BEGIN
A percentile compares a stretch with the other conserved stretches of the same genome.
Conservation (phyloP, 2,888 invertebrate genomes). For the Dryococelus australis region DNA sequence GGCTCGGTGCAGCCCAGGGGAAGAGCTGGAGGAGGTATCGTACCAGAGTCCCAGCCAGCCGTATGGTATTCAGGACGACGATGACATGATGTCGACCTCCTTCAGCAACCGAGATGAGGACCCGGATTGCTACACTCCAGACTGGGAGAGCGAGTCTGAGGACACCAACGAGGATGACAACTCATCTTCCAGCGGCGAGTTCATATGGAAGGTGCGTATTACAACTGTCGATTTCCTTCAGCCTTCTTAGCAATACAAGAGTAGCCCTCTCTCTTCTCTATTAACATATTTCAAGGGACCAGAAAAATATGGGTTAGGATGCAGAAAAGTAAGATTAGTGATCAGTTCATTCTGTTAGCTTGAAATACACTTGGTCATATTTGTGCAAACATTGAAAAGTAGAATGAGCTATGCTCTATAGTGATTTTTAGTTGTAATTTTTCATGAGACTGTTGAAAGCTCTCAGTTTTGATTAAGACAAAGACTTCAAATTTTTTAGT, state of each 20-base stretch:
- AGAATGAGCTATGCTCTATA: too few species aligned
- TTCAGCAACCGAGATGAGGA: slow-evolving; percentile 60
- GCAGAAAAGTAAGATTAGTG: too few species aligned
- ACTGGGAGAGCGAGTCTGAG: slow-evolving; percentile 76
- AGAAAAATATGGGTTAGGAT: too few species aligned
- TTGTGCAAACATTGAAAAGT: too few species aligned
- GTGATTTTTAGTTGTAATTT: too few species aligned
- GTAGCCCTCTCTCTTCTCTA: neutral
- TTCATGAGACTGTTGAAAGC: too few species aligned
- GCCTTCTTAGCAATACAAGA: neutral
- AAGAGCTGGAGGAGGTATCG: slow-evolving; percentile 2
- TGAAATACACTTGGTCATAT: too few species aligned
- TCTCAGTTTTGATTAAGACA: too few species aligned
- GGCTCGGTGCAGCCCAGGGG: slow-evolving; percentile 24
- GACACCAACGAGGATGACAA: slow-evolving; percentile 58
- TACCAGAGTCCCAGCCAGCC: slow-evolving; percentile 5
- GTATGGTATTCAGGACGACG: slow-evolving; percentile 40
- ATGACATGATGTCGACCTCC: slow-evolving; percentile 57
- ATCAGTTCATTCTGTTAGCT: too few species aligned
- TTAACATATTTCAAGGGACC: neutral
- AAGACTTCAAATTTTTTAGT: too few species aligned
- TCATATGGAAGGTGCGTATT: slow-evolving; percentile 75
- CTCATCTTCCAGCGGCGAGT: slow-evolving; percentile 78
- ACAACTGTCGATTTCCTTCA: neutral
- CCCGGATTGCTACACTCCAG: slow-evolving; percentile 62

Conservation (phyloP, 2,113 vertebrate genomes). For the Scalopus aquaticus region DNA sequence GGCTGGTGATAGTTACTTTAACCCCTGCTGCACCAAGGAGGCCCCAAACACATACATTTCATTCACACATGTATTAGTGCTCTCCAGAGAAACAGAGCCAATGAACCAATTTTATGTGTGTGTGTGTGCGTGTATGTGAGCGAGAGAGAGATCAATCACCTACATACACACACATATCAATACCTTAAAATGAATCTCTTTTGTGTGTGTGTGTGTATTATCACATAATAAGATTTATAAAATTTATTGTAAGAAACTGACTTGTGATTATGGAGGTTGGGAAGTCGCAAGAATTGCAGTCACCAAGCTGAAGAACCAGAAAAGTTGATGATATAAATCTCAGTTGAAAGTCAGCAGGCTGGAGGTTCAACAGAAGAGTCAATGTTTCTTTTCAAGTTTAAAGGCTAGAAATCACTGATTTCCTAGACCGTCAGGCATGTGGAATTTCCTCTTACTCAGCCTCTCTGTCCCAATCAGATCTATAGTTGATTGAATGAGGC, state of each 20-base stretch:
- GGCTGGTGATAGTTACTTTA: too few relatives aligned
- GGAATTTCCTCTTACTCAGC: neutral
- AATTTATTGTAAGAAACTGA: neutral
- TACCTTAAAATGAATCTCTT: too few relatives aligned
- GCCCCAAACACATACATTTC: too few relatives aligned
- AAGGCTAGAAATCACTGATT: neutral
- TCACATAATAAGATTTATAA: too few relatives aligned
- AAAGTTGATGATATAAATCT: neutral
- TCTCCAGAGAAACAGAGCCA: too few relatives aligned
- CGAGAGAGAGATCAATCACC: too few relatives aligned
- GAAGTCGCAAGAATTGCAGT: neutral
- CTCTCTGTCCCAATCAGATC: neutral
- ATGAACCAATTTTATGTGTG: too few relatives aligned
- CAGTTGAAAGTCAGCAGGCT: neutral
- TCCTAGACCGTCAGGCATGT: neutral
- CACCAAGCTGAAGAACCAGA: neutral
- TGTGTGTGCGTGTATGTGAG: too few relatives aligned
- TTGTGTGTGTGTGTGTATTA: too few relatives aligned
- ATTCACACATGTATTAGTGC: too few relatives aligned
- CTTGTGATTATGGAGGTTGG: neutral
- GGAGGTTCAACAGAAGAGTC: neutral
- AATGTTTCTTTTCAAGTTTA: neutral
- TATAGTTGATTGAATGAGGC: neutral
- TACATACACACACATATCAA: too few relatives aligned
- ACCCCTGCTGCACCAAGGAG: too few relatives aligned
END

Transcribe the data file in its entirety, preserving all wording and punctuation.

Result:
A percentile compares a stretch with the other conserved stretches of the same genome.
Conservation (phyloP, 2,888 invertebrate genomes). For the Dryococelus australis region DNA sequence GGCTCGGTGCAGCCCAGGGGAAGAGCTGGAGGAGGTATCGTACCAGAGTCCCAGCCAGCCGTATGGTATTCAGGACGACGATGACATGATGTCGACCTCCTTCAGCAACCGAGATGAGGACCCGGATTGCTACACTCCAGACTGGGAGAGCGAGTCTGAGGACACCAACGAGGATGACAACTCATCTTCCAGCGGCGAGTTCATATGGAAGGTGCGTATTACAACTGTCGATTTCCTTCAGCCTTCTTAGCAATACAAGAGTAGCCCTCTCTCTTCTCTATTAACATATTTCAAGGGACCAGAAAAATATGGGTTAGGATGCAGAAAAGTAAGATTAGTGATCAGTTCATTCTGTTAGCTTGAAATACACTTGGTCATATTTGTGCAAACATTGAAAAGTAGAATGAGCTATGCTCTATAGTGATTTTTAGTTGTAATTTTTCATGAGACTGTTGAAAGCTCTCAGTTTTGATTAAGACAAAGACTTCAAATTTTTTAGT, state of each 20-base stretch:
- AGAATGAGCTATGCTCTATA: too few species aligned
- TTCAGCAACCGAGATGAGGA: slow-evolving; percentile 60
- GCAGAAAAGTAAGATTAGTG: too few species aligned
- ACTGGGAGAGCGAGTCTGAG: slow-evolving; percentile 76
- AGAAAAATATGGGTTAGGAT: too few species aligned
- TTGTGCAAACATTGAAAAGT: too few species aligned
- GTGATTTTTAGTTGTAATTT: too few species aligned
- GTAGCCCTCTCTCTTCTCTA: neutral
- TTCATGAGACTGTTGAAAGC: too few species aligned
- GCCTTCTTAGCAATACAAGA: neutral
- AAGAGCTGGAGGAGGTATCG: slow-evolving; percentile 2
- TGAAATACACTTGGTCATAT: too few species aligned
- TCTCAGTTTTGATTAAGACA: too few species aligned
- GGCTCGGTGCAGCCCAGGGG: slow-evolving; percentile 24
- GACACCAACGAGGATGACAA: slow-evolving; percentile 58
- TACCAGAGTCCCAGCCAGCC: slow-evolving; percentile 5
- GTATGGTATTCAGGACGACG: slow-evolving; percentile 40
- ATGACATGATGTCGACCTCC: slow-evolving; percentile 57
- ATCAGTTCATTCTGTTAGCT: too few species aligned
- TTAACATATTTCAAGGGACC: neutral
- AAGACTTCAAATTTTTTAGT: too few species aligned
- TCATATGGAAGGTGCGTATT: slow-evolving; percentile 75
- CTCATCTTCCAGCGGCGAGT: slow-evolving; percentile 78
- ACAACTGTCGATTTCCTTCA: neutral
- CCCGGATTGCTACACTCCAG: slow-evolving; percentile 62

Conservation (phyloP, 2,113 vertebrate genomes). For the Scalopus aquaticus region DNA sequence GGCTGGTGATAGTTACTTTAACCCCTGCTGCACCAAGGAGGCCCCAAACACATACATTTCATTCACACATGTATTAGTGCTCTCCAGAGAAACAGAGCCAATGAACCAATTTTATGTGTGTGTGTGTGCGTGTATGTGAGCGAGAGAGAGATCAATCACCTACATACACACACATATCAATACCTTAAAATGAATCTCTTTTGTGTGTGTGTGTGTATTATCACATAATAAGATTTATAAAATTTATTGTAAGAAACTGACTTGTGATTATGGAGGTTGGGAAGTCGCAAGAATTGCAGTCACCAAGCTGAAGAACCAGAAAAGTTGATGATATAAATCTCAGTTGAAAGTCAGCAGGCTGGAGGTTCAACAGAAGAGTCAATGTTTCTTTTCAAGTTTAAAGGCTAGAAATCACTGATTTCCTAGACCGTCAGGCATGTGGAATTTCCTCTTACTCAGCCTCTCTGTCCCAATCAGATCTATAGTTGATTGAATGAGGC, state of each 20-base stretch:
- GGCTGGTGATAGTTACTTTA: too few relatives aligned
- GGAATTTCCTCTTACTCAGC: neutral
- AATTTATTGTAAGAAACTGA: neutral
- TACCTTAAAATGAATCTCTT: too few relatives aligned
- GCCCCAAACACATACATTTC: too few relatives aligned
- AAGGCTAGAAATCACTGATT: neutral
- TCACATAATAAGATTTATAA: too few relatives aligned
- AAAGTTGATGATATAAATCT: neutral
- TCTCCAGAGAAACAGAGCCA: too few relatives aligned
- CGAGAGAGAGATCAATCACC: too few relatives aligned
- GAAGTCGCAAGAATTGCAGT: neutral
- CTCTCTGTCCCAATCAGATC: neutral
- ATGAACCAATTTTATGTGTG: too few relatives aligned
- CAGTTGAAAGTCAGCAGGCT: neutral
- TCCTAGACCGTCAGGCATGT: neutral
- CACCAAGCTGAAGAACCAGA: neutral
- TGTGTGTGCGTGTATGTGAG: too few relatives aligned
- TTGTGTGTGTGTGTGTATTA: too few relatives aligned
- ATTCACACATGTATTAGTGC: too few relatives aligned
- CTTGTGATTATGGAGGTTGG: neutral
- GGAGGTTCAACAGAAGAGTC: neutral
- AATGTTTCTTTTCAAGTTTA: neutral
- TATAGTTGATTGAATGAGGC: neutral
- TACATACACACACATATCAA: too few relatives aligned
- ACCCCTGCTGCACCAAGGAG: too few relatives aligned